Diffusion Chronometry of Magmatic Systems
Geological processes occur in and on the Earth over a range of timescales that form a nested, hierarchical structure. Determining the durations of processes that occur on the shorter end of this time-spectrum has been a challenge. The tools of diffusion chronometry have emerged as a very promising method to provide solutions in many situations.
High temperature magmatic systems provide an excellent natural laboratory for developing and calibrating these tools because various kinds of observations from monitoring volcanoes are able to provide cross checks on the results. Subsequently, the newly developed and refined tools may then be applied to a much wider range of geological and planetary settings.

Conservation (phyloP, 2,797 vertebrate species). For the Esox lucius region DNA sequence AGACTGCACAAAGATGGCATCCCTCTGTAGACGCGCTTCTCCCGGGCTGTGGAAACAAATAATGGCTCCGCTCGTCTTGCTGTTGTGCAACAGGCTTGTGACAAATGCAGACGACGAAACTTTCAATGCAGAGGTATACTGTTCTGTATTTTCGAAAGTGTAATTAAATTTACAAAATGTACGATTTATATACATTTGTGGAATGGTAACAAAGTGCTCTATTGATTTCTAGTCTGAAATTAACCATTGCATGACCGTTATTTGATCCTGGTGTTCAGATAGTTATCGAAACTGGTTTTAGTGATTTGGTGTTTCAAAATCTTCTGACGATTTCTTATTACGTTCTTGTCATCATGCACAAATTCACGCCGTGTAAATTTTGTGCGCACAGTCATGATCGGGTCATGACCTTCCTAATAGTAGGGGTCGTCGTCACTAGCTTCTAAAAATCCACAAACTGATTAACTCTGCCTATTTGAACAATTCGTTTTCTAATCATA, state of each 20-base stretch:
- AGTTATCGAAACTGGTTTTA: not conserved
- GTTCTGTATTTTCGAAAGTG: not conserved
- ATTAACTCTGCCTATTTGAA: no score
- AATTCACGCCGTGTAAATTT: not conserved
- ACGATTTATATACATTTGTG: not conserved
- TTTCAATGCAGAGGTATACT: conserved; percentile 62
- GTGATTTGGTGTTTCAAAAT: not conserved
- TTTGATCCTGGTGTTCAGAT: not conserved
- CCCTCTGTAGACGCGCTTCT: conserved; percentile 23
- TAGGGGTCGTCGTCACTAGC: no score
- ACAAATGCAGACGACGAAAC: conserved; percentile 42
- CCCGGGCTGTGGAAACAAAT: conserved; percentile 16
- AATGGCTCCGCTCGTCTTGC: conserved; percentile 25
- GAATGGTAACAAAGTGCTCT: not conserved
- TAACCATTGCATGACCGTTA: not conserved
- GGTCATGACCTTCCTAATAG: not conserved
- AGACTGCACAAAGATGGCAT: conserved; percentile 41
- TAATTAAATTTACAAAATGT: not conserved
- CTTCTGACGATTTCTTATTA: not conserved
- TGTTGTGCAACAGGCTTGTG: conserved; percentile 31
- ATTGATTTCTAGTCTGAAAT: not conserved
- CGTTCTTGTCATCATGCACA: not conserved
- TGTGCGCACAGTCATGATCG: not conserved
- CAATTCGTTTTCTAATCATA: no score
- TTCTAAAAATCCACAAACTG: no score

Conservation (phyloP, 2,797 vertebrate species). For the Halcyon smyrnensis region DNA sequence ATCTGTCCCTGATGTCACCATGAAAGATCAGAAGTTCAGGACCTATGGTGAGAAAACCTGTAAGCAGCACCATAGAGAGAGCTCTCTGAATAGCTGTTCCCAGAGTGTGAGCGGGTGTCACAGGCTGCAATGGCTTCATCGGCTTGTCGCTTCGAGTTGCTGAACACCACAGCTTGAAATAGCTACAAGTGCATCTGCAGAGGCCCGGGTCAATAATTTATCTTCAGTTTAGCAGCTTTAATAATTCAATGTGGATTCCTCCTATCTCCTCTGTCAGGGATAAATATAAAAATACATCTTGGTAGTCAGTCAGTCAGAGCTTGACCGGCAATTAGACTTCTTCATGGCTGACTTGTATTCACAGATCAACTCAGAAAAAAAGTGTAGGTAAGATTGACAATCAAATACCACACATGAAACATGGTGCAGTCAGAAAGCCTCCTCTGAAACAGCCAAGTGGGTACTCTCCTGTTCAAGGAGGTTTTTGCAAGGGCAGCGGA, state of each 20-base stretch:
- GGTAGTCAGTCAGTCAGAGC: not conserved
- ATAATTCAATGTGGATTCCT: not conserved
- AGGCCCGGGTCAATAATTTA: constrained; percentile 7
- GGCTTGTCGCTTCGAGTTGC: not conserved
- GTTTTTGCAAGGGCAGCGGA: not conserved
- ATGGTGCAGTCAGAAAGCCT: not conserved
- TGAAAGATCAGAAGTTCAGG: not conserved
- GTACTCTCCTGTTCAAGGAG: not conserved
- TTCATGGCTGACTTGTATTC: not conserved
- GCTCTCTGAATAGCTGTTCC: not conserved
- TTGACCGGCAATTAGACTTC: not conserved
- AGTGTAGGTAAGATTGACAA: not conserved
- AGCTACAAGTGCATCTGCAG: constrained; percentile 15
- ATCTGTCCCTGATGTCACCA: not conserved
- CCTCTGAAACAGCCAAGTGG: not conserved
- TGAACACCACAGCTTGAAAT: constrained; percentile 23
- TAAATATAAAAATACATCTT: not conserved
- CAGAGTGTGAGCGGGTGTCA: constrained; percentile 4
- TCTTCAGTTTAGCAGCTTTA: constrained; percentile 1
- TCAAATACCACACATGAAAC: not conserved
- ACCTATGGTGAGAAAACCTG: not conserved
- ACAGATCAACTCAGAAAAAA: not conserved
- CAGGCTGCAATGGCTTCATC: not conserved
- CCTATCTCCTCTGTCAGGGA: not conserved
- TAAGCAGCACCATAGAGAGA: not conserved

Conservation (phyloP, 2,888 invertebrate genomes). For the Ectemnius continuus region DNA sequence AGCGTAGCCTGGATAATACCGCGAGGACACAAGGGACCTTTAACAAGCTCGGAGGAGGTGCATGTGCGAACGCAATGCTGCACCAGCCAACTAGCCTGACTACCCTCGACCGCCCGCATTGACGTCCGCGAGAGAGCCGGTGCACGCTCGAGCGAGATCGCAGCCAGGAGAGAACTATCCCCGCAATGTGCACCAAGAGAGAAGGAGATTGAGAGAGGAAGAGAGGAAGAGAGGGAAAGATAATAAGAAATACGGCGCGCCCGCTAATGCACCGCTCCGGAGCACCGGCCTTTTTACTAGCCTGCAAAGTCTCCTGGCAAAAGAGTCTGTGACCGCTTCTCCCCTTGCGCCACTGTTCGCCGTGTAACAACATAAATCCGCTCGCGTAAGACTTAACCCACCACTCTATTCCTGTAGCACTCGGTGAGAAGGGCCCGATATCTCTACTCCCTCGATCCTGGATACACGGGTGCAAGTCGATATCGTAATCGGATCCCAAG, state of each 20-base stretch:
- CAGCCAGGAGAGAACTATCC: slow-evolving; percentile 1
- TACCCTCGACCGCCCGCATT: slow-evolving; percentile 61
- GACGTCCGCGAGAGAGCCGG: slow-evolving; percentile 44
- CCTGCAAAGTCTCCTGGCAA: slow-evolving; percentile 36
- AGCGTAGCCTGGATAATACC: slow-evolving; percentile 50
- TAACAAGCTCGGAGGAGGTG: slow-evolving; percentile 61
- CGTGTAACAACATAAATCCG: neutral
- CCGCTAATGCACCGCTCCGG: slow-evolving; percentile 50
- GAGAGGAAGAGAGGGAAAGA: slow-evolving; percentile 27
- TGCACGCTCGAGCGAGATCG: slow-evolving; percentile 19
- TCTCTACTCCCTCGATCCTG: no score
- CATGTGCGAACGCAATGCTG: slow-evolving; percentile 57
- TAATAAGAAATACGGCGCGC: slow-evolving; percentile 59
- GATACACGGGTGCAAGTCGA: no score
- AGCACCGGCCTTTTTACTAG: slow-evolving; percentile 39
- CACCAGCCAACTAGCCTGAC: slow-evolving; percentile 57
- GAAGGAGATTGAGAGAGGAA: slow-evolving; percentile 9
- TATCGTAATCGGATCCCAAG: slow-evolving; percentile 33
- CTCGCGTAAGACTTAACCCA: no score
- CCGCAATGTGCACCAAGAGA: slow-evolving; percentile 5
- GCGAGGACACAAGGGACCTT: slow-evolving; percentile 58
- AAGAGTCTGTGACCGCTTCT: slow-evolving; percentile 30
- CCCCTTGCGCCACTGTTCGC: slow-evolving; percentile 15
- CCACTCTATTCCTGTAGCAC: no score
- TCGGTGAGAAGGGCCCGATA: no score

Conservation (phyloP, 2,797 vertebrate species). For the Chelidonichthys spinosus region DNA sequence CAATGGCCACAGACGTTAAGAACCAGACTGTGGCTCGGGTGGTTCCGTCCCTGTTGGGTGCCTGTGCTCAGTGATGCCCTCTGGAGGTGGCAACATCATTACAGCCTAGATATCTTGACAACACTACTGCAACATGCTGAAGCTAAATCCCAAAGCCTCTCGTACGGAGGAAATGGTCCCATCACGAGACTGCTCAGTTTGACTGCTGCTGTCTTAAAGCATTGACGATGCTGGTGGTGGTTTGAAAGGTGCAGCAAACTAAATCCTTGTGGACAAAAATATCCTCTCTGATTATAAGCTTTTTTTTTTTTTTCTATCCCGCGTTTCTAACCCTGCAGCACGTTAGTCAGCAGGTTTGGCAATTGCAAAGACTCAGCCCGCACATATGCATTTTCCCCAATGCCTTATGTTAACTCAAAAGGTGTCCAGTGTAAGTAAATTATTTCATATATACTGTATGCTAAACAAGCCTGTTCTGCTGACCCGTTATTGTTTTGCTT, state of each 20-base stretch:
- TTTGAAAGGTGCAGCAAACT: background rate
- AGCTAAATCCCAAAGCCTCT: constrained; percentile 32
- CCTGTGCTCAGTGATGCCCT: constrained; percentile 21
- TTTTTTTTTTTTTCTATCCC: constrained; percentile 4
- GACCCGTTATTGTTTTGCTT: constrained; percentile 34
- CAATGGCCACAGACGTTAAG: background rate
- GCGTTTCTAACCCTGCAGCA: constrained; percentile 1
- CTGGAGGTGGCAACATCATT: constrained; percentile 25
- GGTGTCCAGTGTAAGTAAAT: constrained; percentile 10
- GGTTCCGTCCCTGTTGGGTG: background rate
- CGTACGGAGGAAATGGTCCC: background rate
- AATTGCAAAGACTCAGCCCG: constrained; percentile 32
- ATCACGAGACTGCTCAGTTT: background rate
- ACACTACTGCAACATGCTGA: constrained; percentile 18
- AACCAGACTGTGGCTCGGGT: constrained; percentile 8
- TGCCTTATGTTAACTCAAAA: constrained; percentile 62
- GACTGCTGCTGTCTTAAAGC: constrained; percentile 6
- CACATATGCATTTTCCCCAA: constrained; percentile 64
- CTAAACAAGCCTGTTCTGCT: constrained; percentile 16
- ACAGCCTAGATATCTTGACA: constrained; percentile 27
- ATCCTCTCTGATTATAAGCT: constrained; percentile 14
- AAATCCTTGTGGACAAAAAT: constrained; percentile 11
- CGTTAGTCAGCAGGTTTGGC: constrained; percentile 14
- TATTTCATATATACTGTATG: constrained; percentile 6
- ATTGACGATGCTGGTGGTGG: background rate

This project aims to bring together field geologists, experimental scientists, theoreticians and modellers from geosciences as well as neighbouring fields of physics and materials science to advance this development. Some of the main objectives of the current phase of the proposal for this research unit are: the measurement of missing diffusion parameters in some critical systems such as pyroxenes and plagioclase, exploring the recently discovered role of isotopic fractionation at high temperatures due to diffusion, calibrating phase relations to enable the setting of boundary and initial conditions in high resolution diffusion models and exploring the role of textural evolution. These will be accompanied by the development of user-friendly codes and other tools that incorporate the advances. The developed tools will be tested in different field settings.